This is a meditation on a book I haven’t read yet. You’ll just have to keep reading to find out how that works.

A week or so ago, I went to Town Hall with the NWCs to hear George Saunders talk about and read from his new novel, “Lincoln in the Bardo.” I told M that I felt like a fangurl, I was so excited to hear Saunders, even though I’ve read a total of two of his stories (10th of December and The Falls). Both stories made huge impressions on me – so much humanity is evident in his way of capturing the thoughts of his characters, a rare and often funny empathy on display. In February, I read a New Yorker article about the new book and immediately knew I had to read it. So, when M found out he was coming to town, we all jumped at the chance to go. Our three tickets included two signed copies of the book, which I will be reading as soon as I can, given my usual embroilment in several books at once (slowly digesting Charles Johnson’s “The Way of the Writer,” commuting my way through “White Teeth” by Zadie Smith and just picked up a collection of James Baldwin’s writings yesterday at the library). I am running out of time to achieve my life goal to read all the books!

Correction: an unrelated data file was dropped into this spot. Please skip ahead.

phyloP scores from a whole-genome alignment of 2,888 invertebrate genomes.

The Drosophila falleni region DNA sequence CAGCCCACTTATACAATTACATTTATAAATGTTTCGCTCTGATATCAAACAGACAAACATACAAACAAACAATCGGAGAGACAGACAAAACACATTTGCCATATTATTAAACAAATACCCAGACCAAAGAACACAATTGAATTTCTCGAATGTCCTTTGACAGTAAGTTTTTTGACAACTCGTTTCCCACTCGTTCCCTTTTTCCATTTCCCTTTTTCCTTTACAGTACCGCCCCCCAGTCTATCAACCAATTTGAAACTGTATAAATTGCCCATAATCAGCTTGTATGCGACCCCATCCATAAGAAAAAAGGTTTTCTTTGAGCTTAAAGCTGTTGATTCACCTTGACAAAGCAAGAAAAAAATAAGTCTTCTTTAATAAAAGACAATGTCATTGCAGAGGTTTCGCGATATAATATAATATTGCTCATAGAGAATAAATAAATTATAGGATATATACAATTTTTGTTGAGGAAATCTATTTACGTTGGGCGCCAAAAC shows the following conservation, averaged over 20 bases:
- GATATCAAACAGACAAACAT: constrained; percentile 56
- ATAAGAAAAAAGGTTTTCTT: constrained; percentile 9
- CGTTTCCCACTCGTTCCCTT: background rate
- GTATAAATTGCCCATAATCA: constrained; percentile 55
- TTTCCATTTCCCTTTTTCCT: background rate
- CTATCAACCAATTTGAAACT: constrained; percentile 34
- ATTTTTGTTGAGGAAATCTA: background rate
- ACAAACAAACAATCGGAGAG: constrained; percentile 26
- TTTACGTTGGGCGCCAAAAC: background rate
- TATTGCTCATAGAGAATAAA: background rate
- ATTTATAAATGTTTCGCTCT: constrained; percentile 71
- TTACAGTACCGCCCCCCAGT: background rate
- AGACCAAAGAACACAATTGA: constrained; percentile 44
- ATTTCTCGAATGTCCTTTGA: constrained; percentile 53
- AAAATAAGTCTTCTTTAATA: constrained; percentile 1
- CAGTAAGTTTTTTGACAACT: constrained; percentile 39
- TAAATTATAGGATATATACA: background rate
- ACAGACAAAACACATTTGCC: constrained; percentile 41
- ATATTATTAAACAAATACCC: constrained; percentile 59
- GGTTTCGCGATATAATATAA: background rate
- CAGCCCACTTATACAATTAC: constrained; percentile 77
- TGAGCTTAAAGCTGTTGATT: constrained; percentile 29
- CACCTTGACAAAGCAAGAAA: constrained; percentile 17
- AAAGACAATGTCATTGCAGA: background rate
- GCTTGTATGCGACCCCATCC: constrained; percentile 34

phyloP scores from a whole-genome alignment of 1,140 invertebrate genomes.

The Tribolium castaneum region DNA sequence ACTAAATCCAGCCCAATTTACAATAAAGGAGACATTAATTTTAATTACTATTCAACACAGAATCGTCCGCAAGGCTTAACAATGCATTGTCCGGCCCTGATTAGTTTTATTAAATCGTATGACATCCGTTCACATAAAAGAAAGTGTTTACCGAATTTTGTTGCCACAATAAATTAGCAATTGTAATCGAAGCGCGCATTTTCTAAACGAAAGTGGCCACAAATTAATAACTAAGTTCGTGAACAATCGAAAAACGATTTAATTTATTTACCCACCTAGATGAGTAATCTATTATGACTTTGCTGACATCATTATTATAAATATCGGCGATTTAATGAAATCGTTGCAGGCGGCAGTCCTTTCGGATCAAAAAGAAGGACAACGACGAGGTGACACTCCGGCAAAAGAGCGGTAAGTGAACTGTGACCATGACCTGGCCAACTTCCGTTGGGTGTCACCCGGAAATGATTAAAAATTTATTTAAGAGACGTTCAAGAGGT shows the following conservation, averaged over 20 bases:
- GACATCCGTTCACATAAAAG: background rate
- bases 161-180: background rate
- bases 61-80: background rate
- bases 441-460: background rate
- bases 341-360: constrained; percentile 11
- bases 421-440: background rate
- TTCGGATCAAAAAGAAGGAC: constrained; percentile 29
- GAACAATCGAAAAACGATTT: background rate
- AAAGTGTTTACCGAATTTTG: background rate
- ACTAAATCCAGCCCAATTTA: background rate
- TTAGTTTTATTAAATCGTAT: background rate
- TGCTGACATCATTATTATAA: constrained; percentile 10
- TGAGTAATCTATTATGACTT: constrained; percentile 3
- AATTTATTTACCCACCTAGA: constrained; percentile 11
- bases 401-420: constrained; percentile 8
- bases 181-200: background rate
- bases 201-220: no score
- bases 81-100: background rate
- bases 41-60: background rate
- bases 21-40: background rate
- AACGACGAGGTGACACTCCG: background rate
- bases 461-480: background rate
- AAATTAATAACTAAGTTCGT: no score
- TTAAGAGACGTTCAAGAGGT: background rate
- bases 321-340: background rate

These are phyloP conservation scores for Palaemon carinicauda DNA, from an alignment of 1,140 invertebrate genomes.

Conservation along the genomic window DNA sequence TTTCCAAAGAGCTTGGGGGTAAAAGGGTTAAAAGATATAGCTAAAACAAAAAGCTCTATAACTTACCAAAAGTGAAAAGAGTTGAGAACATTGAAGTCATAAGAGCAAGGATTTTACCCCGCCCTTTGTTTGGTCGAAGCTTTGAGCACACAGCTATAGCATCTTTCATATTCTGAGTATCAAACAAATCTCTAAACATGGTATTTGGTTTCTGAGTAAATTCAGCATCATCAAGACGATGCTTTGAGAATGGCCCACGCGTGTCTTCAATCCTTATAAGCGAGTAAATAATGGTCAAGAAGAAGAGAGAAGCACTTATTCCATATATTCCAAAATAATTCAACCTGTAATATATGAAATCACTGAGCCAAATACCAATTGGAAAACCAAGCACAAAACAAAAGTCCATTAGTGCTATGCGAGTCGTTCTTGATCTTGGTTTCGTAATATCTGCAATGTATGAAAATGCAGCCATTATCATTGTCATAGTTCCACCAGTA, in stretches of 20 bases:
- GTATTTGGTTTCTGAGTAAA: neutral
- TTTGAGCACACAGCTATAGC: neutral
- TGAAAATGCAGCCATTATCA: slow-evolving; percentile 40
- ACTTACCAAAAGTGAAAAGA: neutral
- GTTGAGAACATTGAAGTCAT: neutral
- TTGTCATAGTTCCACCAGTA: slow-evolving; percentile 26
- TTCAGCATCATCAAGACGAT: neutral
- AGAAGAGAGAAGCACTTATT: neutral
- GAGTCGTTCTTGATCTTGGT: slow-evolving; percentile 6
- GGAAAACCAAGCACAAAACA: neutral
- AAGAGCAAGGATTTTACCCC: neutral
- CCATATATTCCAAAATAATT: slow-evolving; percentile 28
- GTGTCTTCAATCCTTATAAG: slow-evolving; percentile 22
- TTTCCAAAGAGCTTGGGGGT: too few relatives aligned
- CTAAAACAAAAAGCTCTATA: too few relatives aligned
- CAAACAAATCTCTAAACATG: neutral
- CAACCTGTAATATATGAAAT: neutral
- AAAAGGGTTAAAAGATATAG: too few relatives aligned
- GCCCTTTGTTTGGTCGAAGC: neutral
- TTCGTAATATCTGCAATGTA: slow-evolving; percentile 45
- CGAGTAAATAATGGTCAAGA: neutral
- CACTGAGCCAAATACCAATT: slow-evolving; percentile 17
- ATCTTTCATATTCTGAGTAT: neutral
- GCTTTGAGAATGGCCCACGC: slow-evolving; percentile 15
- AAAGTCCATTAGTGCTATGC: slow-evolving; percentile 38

On the off chance I don’t attain this lofty peak, I will have to hope that my bardo is filled with books and I can stay there for a while. Oh, if you haven’t looked up bardo yet – it’s a space (or place?) in Tibetan Buddhism between death and your next life. A sort of limbo land.

At dinner before the lecture, we spent some time talking about the intriguing concept of the bardo. Even though it’s a post-death phenomenon, metaphorically we felt that it could be about any period of limbo. When you don’t move forward and aren’t sure you ever will. I feel like I spent three years in the bardo, going through the shock, anger and grief of Doug’s stroke. I’d have to learn more and maybe there’s not even an answer to how one leaves the bardo, but I feel like I have emerged from this in-between place. Which isn’t to say I’m “over it” now, it’s not the kind of thing you ever really get over, but I feel I’ve reached a point where I am ready to find out what’s next. This next life has writing, reading, resisting, joining with like-minded people to work for racial equity, working with Doug to make a new plan for the rest of our lives together. So I am now really thinking of the bardo as a chrysalis, because you emerge with your old self still there but in a new form, sipping nectar instead of munching on green leaves.